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Case Reports in Rheumatology
Volume 2011 (2011), Article ID 134705, 3 pages
Case Report

Morphoea with Myositis: A Rare Association

1Department of Rheumatology, Homerton University Hospital, London E9 6SR, UK
2Department of Dermatology, Homerton University Hospital, London E9 6SR, UK

Received 23 June 2011; Accepted 8 August 2011

Academic Editors: G. S. Alarcon, D. R. Alpert, and L. Krause

Copyright © 2011 Mary Sommerlad et al. This is an open access article distributed under the Creative Commons Attribution License, which permits unrestricted use, distribution, and reproduction in any medium, provided the original work is properly cited.


In this case, we describe an unusual presentation of a young woman with a rash typical of morphoea (confirmed on biopsy), who went on to develop myositis in an atypical distribution. Although the association of myositis with diffuse systemic sclerosis is well described, the link with localised scleroderma (morphoea) and myositis has not been described.

1. Case History

A 33 year old previously fit and well Caucasian woman presented to the Dermatology clinic with a tender atrophic eruption involving the flexures of both arms, dorsum of hands, chest and back (see Figure 1) associated with nail changes. A skin biopsy at the time showed broad bands of sclerotic hyalinised collagen in the dermis with loss of elastic tissue and a mild perivascular lymphocytic infiltrate. As a connective tissue disorder was suspected, she underwent nailfold capillaroscopy which revealed a grossly abnormal pattern of capillary network consistent with an autoimmune connective tissue disease.

Figure 1: Atrophic eruption affecting (a) flexures of arms, (b) upper chest, and (c) hands.

She was diagnosed with Atrophoderma of Pasini and Pierini, a form of dermal atrophy of unknown aetiology which can be associated with the spirochete Borrelia burgdorferi, and is transmitted by tick bites. Half of patients with Atrophoderma of Pasini and Pierini having positive B. burgdorferi serology [1]. Although Borrelia burgdorferi serology was negative and there was no recollection of any tick bites, she received a course of oral Doxycyline. This did not improve her skin condition and, as the eruption evolved, she was subsequently diagnosed with morphoea due to the clinical appearance of her skin lesions. She was duly started on topical steroids with a view to having a course of phototherapy.

Five months later, she developed weakness and pain in both her upper arms, describing difficulty carrying shopping bags and combing her hair. She was referred to the Rheumatology department for further assessment; plans for phototherapy were abandoned. On examination she had weakness in the proximal muscles of both upper limbs with no wasting. She did not have any other symptoms consistent with systemic sclerosis or any other connective tissue disease. Her chest was clear to auscultation, and heart sounds were normal. Urinalysis was unremarkable.

Autoantibody profile was negative (ANA, ENA, and Rheumatoid factor), and ESR and CRP were within the normal range. CK was moderately raised at 490 iu/L (normal range 25–190 iu/L) as was LDH at 264 iu/L (normal 70–250 iu/L) although AST was within the normal range.

MRI of the upper limbs demonstrated increased intensity in the trapezius muscle bilaterally (see Figure 2). Muscle biopsy demonstrated a profuse lymphocytic infiltration—immunostaining excluded a lymphomatous process. Because the infiltrate was predominantly perivascular and there were some follicle-like structures along with perifascular atrophy, the possibility of dermatomyositis was raised. However, generally, the features were thought to be consistent with an inflammatory myopathy (see Figure 3). She was commenced on Methotrexate and Prednisolone bridging therapy.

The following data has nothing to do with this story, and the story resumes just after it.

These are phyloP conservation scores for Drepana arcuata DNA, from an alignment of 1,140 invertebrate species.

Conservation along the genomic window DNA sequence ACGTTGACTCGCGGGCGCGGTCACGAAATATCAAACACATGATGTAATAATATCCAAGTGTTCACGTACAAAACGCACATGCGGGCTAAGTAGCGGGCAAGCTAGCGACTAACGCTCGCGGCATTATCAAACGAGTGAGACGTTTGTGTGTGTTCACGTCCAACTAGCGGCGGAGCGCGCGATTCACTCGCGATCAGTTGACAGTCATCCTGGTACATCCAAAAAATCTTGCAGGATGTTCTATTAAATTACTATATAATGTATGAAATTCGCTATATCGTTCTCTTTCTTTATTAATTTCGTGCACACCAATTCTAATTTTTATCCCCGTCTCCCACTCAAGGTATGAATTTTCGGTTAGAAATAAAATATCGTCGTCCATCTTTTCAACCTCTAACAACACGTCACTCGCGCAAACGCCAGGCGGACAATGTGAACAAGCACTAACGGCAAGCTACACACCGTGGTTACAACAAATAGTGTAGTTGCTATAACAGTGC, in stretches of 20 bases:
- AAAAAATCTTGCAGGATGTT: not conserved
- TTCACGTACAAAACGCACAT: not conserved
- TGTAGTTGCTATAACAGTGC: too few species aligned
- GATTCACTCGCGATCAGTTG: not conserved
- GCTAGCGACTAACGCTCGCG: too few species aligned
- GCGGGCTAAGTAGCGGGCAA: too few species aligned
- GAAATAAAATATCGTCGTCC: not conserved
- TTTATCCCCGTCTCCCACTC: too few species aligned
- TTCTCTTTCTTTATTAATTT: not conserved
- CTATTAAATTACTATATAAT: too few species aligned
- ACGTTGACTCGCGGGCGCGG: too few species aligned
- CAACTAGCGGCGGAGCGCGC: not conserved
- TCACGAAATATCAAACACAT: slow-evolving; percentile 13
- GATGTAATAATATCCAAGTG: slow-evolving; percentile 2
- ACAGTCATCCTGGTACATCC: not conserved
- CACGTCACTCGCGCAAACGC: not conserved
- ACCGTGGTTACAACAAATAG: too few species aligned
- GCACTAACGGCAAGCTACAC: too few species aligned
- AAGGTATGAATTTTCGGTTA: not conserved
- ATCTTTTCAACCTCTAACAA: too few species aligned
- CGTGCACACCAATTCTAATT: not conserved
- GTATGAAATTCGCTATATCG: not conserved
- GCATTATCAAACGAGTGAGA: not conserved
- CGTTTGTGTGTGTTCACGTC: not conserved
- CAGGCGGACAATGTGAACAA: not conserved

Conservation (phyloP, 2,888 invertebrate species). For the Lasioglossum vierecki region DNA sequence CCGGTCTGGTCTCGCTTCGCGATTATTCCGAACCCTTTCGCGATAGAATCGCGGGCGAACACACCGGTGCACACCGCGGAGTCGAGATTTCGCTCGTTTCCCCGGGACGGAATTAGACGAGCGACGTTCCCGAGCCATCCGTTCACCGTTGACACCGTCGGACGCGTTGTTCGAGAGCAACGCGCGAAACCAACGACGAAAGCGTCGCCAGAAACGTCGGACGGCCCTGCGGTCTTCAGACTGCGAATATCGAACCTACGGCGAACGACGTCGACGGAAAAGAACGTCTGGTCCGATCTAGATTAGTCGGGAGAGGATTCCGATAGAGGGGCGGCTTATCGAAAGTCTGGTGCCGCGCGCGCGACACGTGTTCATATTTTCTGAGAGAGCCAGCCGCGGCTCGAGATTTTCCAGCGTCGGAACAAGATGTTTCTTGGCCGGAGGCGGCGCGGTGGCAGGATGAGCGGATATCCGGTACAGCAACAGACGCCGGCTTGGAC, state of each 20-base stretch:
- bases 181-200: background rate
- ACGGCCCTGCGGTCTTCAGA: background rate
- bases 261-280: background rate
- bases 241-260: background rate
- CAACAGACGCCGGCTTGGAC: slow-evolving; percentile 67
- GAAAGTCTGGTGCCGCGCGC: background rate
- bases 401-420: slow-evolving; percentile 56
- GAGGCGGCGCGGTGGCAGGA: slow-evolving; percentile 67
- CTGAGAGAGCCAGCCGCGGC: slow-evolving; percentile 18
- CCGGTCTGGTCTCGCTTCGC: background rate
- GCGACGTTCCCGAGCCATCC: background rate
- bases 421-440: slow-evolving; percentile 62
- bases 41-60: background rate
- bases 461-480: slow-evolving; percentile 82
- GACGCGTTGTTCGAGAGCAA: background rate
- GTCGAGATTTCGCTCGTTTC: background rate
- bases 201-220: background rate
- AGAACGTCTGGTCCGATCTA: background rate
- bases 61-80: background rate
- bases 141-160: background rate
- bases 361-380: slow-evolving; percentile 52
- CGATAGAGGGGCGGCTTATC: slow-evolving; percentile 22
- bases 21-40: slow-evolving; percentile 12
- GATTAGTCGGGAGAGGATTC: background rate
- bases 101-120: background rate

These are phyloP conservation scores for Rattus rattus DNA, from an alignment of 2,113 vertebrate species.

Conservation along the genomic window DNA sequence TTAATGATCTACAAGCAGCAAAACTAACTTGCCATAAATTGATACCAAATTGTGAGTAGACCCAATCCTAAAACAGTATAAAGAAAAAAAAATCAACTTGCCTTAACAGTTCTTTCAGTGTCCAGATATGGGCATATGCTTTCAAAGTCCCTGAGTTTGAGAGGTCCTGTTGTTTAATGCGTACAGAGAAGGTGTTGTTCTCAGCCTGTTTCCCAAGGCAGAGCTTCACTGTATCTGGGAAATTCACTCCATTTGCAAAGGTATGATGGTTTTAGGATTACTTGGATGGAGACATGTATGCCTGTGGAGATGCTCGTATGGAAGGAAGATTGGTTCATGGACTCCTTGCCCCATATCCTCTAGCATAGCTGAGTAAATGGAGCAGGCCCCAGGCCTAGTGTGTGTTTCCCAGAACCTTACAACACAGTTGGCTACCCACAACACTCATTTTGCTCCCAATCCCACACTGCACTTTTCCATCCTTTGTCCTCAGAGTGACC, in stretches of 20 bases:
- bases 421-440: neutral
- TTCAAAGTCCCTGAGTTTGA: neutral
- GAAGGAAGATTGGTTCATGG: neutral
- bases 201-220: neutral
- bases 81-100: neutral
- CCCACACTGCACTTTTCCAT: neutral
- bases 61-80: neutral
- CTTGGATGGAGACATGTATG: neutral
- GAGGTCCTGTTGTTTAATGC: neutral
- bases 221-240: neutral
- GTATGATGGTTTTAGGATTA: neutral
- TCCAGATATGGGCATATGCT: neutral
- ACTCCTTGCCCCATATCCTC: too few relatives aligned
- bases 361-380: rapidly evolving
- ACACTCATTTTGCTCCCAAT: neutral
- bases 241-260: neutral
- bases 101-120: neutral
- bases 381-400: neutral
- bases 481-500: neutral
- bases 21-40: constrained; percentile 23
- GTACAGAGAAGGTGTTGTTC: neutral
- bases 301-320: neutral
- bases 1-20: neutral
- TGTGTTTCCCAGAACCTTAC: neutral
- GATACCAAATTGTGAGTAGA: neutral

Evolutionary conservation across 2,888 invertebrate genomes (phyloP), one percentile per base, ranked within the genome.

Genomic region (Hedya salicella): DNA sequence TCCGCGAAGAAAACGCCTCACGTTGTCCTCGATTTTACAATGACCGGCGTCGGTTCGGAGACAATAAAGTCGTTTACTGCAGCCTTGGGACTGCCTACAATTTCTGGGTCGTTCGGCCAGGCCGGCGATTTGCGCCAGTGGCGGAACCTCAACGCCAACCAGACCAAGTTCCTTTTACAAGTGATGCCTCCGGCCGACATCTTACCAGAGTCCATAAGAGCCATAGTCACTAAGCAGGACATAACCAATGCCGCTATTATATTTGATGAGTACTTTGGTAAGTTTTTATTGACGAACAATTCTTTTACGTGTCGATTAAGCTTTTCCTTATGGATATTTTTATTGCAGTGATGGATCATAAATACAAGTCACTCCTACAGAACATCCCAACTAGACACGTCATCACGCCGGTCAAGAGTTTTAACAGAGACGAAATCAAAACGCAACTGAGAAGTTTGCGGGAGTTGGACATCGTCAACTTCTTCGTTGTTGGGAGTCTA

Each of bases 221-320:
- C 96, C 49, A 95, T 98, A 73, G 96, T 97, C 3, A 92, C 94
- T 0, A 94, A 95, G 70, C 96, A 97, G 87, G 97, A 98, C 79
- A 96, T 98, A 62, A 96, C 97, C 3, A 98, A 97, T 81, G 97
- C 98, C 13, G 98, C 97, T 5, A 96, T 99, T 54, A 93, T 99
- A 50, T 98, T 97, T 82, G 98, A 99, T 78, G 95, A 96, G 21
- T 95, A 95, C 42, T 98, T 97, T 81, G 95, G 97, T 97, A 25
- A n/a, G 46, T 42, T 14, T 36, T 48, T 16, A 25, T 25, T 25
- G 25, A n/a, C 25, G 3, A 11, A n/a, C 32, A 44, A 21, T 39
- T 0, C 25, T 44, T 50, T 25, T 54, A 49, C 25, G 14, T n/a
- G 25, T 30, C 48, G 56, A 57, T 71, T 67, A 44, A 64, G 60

Figure 2: Muscle biopsy demonstrating gross lymphocyte infiltration.
Figure 3: Bilateral increased intensity of the trapezius in the STIR sequence (MRI sagittal section in smaller box).

CT scans of the chest, abdomen, and pelvis did not reveal any neoplastic lesion, and a range of tumour markers were also negative (CA125, CA153, and CA199). Her muscular symptoms improved with immunosuppression, and her CK fell from 490 iu/L to 275 iu/L. However, her skin disease remains resistant to immunosuppressive therapy, and she has started a course of phototherapy. Her working diagnosis at present is morphoea with myositis.

2. Discussion

Morphoea with myositis is not well described in the literature. A PubMED literature search retrieved 122 articles for morphoea and myositis. The majority of these articles describe an association between systemic sclerosis and myositis usually in a setting of established scleroderma disease [2]. The most similar case identified was described by Warin in 1973 and described a young man with morphoea overlying myositis; unlike our case, this patient did have a raised ESR and was ANA positive (ENA was not assessed [3]).

The term morphoea profunda has been coined to describe inflammation extending from the dermis to the superficial muscle layers with or without the production of autoantibodies [4]. Melani et al. described a 40-year-old patient who initially presented with morphoea profunda (with normal ESR and CRP and a negative autoantibody profile) which evolved into systemic sclerosis over several years [5]. The unusual elements of this case are that the patient has not developed any autoantibodies and that her inflammatory markers have remained within normal limits, that is, the scleroderma remains localised. Furthermore, her dermis is relatively spared while her muscle demonstrates gross infiltration with lymphocytes. Although the cause of her disease is unknown, it remains important to follow up this patient in order to identify any evolution of the disease.


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